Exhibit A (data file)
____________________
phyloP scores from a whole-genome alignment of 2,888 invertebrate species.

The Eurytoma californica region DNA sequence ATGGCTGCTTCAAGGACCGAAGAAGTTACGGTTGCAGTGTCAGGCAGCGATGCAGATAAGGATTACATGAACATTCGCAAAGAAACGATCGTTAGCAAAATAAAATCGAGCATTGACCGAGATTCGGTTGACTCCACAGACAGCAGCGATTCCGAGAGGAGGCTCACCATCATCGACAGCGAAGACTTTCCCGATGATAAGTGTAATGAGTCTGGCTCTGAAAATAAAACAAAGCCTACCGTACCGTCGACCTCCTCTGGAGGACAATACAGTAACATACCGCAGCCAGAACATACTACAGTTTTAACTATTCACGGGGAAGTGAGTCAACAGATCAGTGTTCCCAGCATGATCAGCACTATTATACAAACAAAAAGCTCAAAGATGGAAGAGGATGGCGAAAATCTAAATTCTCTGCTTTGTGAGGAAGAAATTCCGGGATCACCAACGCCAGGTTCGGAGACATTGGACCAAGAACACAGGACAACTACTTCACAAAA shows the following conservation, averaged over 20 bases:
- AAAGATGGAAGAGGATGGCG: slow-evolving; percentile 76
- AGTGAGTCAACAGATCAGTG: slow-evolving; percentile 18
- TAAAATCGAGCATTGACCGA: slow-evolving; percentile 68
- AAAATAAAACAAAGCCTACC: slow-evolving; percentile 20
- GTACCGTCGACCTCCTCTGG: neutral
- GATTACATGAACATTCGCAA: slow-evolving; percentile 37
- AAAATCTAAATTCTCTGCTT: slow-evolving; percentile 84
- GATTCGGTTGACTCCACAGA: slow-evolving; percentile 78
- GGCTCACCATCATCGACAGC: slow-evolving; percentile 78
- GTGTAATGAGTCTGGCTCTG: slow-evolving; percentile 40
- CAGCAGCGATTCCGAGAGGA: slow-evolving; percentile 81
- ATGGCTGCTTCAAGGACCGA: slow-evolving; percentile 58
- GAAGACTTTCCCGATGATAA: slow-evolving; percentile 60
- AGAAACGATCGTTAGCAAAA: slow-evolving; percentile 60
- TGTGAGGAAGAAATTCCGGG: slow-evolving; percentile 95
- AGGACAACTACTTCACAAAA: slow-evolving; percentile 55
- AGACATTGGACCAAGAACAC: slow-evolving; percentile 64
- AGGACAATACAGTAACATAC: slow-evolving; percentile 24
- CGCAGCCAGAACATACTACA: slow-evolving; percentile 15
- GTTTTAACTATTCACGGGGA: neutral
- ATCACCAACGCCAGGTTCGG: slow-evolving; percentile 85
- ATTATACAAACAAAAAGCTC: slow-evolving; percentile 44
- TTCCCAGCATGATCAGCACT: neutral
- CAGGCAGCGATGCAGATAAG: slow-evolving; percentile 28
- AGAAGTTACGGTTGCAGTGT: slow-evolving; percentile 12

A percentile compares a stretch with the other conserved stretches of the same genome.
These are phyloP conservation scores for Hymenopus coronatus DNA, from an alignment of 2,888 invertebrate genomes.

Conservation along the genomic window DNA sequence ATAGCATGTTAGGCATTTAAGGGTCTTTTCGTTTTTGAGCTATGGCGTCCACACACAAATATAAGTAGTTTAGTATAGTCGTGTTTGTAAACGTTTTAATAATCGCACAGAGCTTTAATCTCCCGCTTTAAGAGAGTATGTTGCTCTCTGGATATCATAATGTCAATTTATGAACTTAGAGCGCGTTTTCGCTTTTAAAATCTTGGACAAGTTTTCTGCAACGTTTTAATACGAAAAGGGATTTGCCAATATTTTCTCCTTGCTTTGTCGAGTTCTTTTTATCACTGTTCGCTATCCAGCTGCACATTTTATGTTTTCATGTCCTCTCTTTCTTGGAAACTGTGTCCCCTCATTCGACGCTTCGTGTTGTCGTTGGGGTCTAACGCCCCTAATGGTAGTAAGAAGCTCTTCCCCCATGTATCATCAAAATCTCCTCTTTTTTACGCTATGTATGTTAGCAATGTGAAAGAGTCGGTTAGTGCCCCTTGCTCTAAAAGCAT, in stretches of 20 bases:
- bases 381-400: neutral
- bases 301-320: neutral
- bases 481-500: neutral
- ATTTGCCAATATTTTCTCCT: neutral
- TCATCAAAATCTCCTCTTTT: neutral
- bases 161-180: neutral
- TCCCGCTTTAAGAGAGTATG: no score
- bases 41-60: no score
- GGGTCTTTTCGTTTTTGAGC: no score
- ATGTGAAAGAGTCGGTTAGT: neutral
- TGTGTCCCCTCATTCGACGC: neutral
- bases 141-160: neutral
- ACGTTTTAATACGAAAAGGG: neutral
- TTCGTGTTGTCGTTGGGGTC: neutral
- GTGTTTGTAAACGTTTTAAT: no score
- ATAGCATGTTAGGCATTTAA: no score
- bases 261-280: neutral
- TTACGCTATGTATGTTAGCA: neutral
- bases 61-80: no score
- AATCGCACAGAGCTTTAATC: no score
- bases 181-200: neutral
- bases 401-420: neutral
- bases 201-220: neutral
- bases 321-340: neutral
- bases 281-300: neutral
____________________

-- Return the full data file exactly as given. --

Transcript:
phyloP scores from a whole-genome alignment of 2,888 invertebrate species.

The Eurytoma californica region DNA sequence ATGGCTGCTTCAAGGACCGAAGAAGTTACGGTTGCAGTGTCAGGCAGCGATGCAGATAAGGATTACATGAACATTCGCAAAGAAACGATCGTTAGCAAAATAAAATCGAGCATTGACCGAGATTCGGTTGACTCCACAGACAGCAGCGATTCCGAGAGGAGGCTCACCATCATCGACAGCGAAGACTTTCCCGATGATAAGTGTAATGAGTCTGGCTCTGAAAATAAAACAAAGCCTACCGTACCGTCGACCTCCTCTGGAGGACAATACAGTAACATACCGCAGCCAGAACATACTACAGTTTTAACTATTCACGGGGAAGTGAGTCAACAGATCAGTGTTCCCAGCATGATCAGCACTATTATACAAACAAAAAGCTCAAAGATGGAAGAGGATGGCGAAAATCTAAATTCTCTGCTTTGTGAGGAAGAAATTCCGGGATCACCAACGCCAGGTTCGGAGACATTGGACCAAGAACACAGGACAACTACTTCACAAAA shows the following conservation, averaged over 20 bases:
- AAAGATGGAAGAGGATGGCG: slow-evolving; percentile 76
- AGTGAGTCAACAGATCAGTG: slow-evolving; percentile 18
- TAAAATCGAGCATTGACCGA: slow-evolving; percentile 68
- AAAATAAAACAAAGCCTACC: slow-evolving; percentile 20
- GTACCGTCGACCTCCTCTGG: neutral
- GATTACATGAACATTCGCAA: slow-evolving; percentile 37
- AAAATCTAAATTCTCTGCTT: slow-evolving; percentile 84
- GATTCGGTTGACTCCACAGA: slow-evolving; percentile 78
- GGCTCACCATCATCGACAGC: slow-evolving; percentile 78
- GTGTAATGAGTCTGGCTCTG: slow-evolving; percentile 40
- CAGCAGCGATTCCGAGAGGA: slow-evolving; percentile 81
- ATGGCTGCTTCAAGGACCGA: slow-evolving; percentile 58
- GAAGACTTTCCCGATGATAA: slow-evolving; percentile 60
- AGAAACGATCGTTAGCAAAA: slow-evolving; percentile 60
- TGTGAGGAAGAAATTCCGGG: slow-evolving; percentile 95
- AGGACAACTACTTCACAAAA: slow-evolving; percentile 55
- AGACATTGGACCAAGAACAC: slow-evolving; percentile 64
- AGGACAATACAGTAACATAC: slow-evolving; percentile 24
- CGCAGCCAGAACATACTACA: slow-evolving; percentile 15
- GTTTTAACTATTCACGGGGA: neutral
- ATCACCAACGCCAGGTTCGG: slow-evolving; percentile 85
- ATTATACAAACAAAAAGCTC: slow-evolving; percentile 44
- TTCCCAGCATGATCAGCACT: neutral
- CAGGCAGCGATGCAGATAAG: slow-evolving; percentile 28
- AGAAGTTACGGTTGCAGTGT: slow-evolving; percentile 12

A percentile compares a stretch with the other conserved stretches of the same genome.
These are phyloP conservation scores for Hymenopus coronatus DNA, from an alignment of 2,888 invertebrate genomes.

Conservation along the genomic window DNA sequence ATAGCATGTTAGGCATTTAAGGGTCTTTTCGTTTTTGAGCTATGGCGTCCACACACAAATATAAGTAGTTTAGTATAGTCGTGTTTGTAAACGTTTTAATAATCGCACAGAGCTTTAATCTCCCGCTTTAAGAGAGTATGTTGCTCTCTGGATATCATAATGTCAATTTATGAACTTAGAGCGCGTTTTCGCTTTTAAAATCTTGGACAAGTTTTCTGCAACGTTTTAATACGAAAAGGGATTTGCCAATATTTTCTCCTTGCTTTGTCGAGTTCTTTTTATCACTGTTCGCTATCCAGCTGCACATTTTATGTTTTCATGTCCTCTCTTTCTTGGAAACTGTGTCCCCTCATTCGACGCTTCGTGTTGTCGTTGGGGTCTAACGCCCCTAATGGTAGTAAGAAGCTCTTCCCCCATGTATCATCAAAATCTCCTCTTTTTTACGCTATGTATGTTAGCAATGTGAAAGAGTCGGTTAGTGCCCCTTGCTCTAAAAGCAT, in stretches of 20 bases:
- bases 381-400: neutral
- bases 301-320: neutral
- bases 481-500: neutral
- ATTTGCCAATATTTTCTCCT: neutral
- TCATCAAAATCTCCTCTTTT: neutral
- bases 161-180: neutral
- TCCCGCTTTAAGAGAGTATG: no score
- bases 41-60: no score
- GGGTCTTTTCGTTTTTGAGC: no score
- ATGTGAAAGAGTCGGTTAGT: neutral
- TGTGTCCCCTCATTCGACGC: neutral
- bases 141-160: neutral
- ACGTTTTAATACGAAAAGGG: neutral
- TTCGTGTTGTCGTTGGGGTC: neutral
- GTGTTTGTAAACGTTTTAAT: no score
- ATAGCATGTTAGGCATTTAA: no score
- bases 261-280: neutral
- TTACGCTATGTATGTTAGCA: neutral
- bases 61-80: no score
- AATCGCACAGAGCTTTAATC: no score
- bases 181-200: neutral
- bases 401-420: neutral
- bases 201-220: neutral
- bases 321-340: neutral
- bases 281-300: neutral